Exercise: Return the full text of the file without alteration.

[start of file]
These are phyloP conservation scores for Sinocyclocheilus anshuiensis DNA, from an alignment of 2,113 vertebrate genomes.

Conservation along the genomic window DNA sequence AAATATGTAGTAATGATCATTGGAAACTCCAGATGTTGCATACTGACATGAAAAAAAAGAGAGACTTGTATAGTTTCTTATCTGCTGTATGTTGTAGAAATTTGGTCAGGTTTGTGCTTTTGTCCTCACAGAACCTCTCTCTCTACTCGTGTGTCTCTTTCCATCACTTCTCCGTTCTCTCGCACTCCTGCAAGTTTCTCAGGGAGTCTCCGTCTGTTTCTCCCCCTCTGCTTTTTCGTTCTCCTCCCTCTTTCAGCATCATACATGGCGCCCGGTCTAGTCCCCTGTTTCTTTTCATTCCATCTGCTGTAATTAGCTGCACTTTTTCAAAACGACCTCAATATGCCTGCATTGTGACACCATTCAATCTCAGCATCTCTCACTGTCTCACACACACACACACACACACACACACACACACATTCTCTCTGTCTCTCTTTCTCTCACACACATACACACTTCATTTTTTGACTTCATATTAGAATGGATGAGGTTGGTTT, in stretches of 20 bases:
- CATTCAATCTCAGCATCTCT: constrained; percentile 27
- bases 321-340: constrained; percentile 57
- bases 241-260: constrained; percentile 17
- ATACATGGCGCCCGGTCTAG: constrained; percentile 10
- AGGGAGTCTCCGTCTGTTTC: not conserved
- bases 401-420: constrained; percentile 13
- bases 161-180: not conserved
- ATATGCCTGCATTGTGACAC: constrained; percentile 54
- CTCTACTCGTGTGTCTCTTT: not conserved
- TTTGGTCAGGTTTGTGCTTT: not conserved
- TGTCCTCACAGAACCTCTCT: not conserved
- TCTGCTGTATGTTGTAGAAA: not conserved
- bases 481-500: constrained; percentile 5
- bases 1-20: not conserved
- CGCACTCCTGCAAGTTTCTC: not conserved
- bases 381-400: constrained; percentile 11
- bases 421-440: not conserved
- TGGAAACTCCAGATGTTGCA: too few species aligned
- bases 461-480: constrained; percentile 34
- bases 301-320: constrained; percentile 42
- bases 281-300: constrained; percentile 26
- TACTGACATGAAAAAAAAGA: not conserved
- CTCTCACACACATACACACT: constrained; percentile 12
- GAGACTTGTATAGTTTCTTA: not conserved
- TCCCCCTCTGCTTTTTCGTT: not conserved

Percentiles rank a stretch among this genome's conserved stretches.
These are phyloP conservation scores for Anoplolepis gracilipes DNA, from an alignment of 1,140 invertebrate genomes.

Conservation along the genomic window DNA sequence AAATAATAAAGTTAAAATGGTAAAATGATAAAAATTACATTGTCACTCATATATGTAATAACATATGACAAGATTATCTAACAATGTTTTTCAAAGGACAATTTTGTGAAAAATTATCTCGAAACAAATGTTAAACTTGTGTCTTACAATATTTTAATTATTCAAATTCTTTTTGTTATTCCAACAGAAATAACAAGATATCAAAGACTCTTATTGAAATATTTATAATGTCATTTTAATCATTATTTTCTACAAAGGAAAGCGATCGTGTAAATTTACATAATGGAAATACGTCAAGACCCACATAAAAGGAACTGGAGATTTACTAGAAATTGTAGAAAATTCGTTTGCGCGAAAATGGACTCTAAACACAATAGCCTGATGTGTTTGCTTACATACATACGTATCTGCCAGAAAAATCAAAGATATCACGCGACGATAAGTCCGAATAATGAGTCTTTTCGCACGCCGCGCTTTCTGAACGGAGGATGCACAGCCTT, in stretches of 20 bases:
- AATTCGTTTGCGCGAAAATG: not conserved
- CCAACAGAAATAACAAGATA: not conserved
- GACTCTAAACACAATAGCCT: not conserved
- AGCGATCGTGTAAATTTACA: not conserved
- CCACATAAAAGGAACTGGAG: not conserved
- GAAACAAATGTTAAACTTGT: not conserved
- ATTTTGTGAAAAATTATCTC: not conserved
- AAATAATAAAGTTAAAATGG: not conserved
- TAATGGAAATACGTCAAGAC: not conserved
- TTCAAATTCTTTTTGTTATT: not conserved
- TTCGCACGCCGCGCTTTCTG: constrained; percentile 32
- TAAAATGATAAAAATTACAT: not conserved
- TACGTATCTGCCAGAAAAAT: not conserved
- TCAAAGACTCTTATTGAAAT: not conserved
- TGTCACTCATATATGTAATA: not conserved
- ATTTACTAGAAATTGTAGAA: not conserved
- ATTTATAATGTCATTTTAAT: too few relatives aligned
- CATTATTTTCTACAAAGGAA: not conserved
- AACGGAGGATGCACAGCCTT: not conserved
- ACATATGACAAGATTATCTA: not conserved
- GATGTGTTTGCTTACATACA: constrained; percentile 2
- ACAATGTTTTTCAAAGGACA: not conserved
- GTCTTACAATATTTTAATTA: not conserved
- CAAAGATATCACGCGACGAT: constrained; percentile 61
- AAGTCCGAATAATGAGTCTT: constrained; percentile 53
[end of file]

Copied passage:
These are phyloP conservation scores for Sinocyclocheilus anshuiensis DNA, from an alignment of 2,113 vertebrate genomes.

Conservation along the genomic window DNA sequence AAATATGTAGTAATGATCATTGGAAACTCCAGATGTTGCATACTGACATGAAAAAAAAGAGAGACTTGTATAGTTTCTTATCTGCTGTATGTTGTAGAAATTTGGTCAGGTTTGTGCTTTTGTCCTCACAGAACCTCTCTCTCTACTCGTGTGTCTCTTTCCATCACTTCTCCGTTCTCTCGCACTCCTGCAAGTTTCTCAGGGAGTCTCCGTCTGTTTCTCCCCCTCTGCTTTTTCGTTCTCCTCCCTCTTTCAGCATCATACATGGCGCCCGGTCTAGTCCCCTGTTTCTTTTCATTCCATCTGCTGTAATTAGCTGCACTTTTTCAAAACGACCTCAATATGCCTGCATTGTGACACCATTCAATCTCAGCATCTCTCACTGTCTCACACACACACACACACACACACACACACACACATTCTCTCTGTCTCTCTTTCTCTCACACACATACACACTTCATTTTTTGACTTCATATTAGAATGGATGAGGTTGGTTT, in stretches of 20 bases:
- CATTCAATCTCAGCATCTCT: constrained; percentile 27
- bases 321-340: constrained; percentile 57
- bases 241-260: constrained; percentile 17
- ATACATGGCGCCCGGTCTAG: constrained; percentile 10
- AGGGAGTCTCCGTCTGTTTC: not conserved
- bases 401-420: constrained; percentile 13
- bases 161-180: not conserved
- ATATGCCTGCATTGTGACAC: constrained; percentile 54
- CTCTACTCGTGTGTCTCTTT: not conserved
- TTTGGTCAGGTTTGTGCTTT: not conserved
- TGTCCTCACAGAACCTCTCT: not conserved
- TCTGCTGTATGTTGTAGAAA: not conserved
- bases 481-500: constrained; percentile 5
- bases 1-20: not conserved
- CGCACTCCTGCAAGTTTCTC: not conserved
- bases 381-400: constrained; percentile 11
- bases 421-440: not conserved
- TGGAAACTCCAGATGTTGCA: too few species aligned
- bases 461-480: constrained; percentile 34
- bases 301-320: constrained; percentile 42
- bases 281-300: constrained; percentile 26
- TACTGACATGAAAAAAAAGA: not conserved
- CTCTCACACACATACACACT: constrained; percentile 12
- GAGACTTGTATAGTTTCTTA: not conserved
- TCCCCCTCTGCTTTTTCGTT: not conserved

Percentiles rank a stretch among this genome's conserved stretches.
These are phyloP conservation scores for Anoplolepis gracilipes DNA, from an alignment of 1,140 invertebrate genomes.

Conservation along the genomic window DNA sequence AAATAATAAAGTTAAAATGGTAAAATGATAAAAATTACATTGTCACTCATATATGTAATAACATATGACAAGATTATCTAACAATGTTTTTCAAAGGACAATTTTGTGAAAAATTATCTCGAAACAAATGTTAAACTTGTGTCTTACAATATTTTAATTATTCAAATTCTTTTTGTTATTCCAACAGAAATAACAAGATATCAAAGACTCTTATTGAAATATTTATAATGTCATTTTAATCATTATTTTCTACAAAGGAAAGCGATCGTGTAAATTTACATAATGGAAATACGTCAAGACCCACATAAAAGGAACTGGAGATTTACTAGAAATTGTAGAAAATTCGTTTGCGCGAAAATGGACTCTAAACACAATAGCCTGATGTGTTTGCTTACATACATACGTATCTGCCAGAAAAATCAAAGATATCACGCGACGATAAGTCCGAATAATGAGTCTTTTCGCACGCCGCGCTTTCTGAACGGAGGATGCACAGCCTT, in stretches of 20 bases:
- AATTCGTTTGCGCGAAAATG: not conserved
- CCAACAGAAATAACAAGATA: not conserved
- GACTCTAAACACAATAGCCT: not conserved
- AGCGATCGTGTAAATTTACA: not conserved
- CCACATAAAAGGAACTGGAG: not conserved
- GAAACAAATGTTAAACTTGT: not conserved
- ATTTTGTGAAAAATTATCTC: not conserved
- AAATAATAAAGTTAAAATGG: not conserved
- TAATGGAAATACGTCAAGAC: not conserved
- TTCAAATTCTTTTTGTTATT: not conserved
- TTCGCACGCCGCGCTTTCTG: constrained; percentile 32
- TAAAATGATAAAAATTACAT: not conserved
- TACGTATCTGCCAGAAAAAT: not conserved
- TCAAAGACTCTTATTGAAAT: not conserved
- TGTCACTCATATATGTAATA: not conserved
- ATTTACTAGAAATTGTAGAA: not conserved
- ATTTATAATGTCATTTTAAT: too few relatives aligned
- CATTATTTTCTACAAAGGAA: not conserved
- AACGGAGGATGCACAGCCTT: not conserved
- ACATATGACAAGATTATCTA: not conserved
- GATGTGTTTGCTTACATACA: constrained; percentile 2
- ACAATGTTTTTCAAAGGACA: not conserved
- GTCTTACAATATTTTAATTA: not conserved
- CAAAGATATCACGCGACGAT: constrained; percentile 61
- AAGTCCGAATAATGAGTCTT: constrained; percentile 53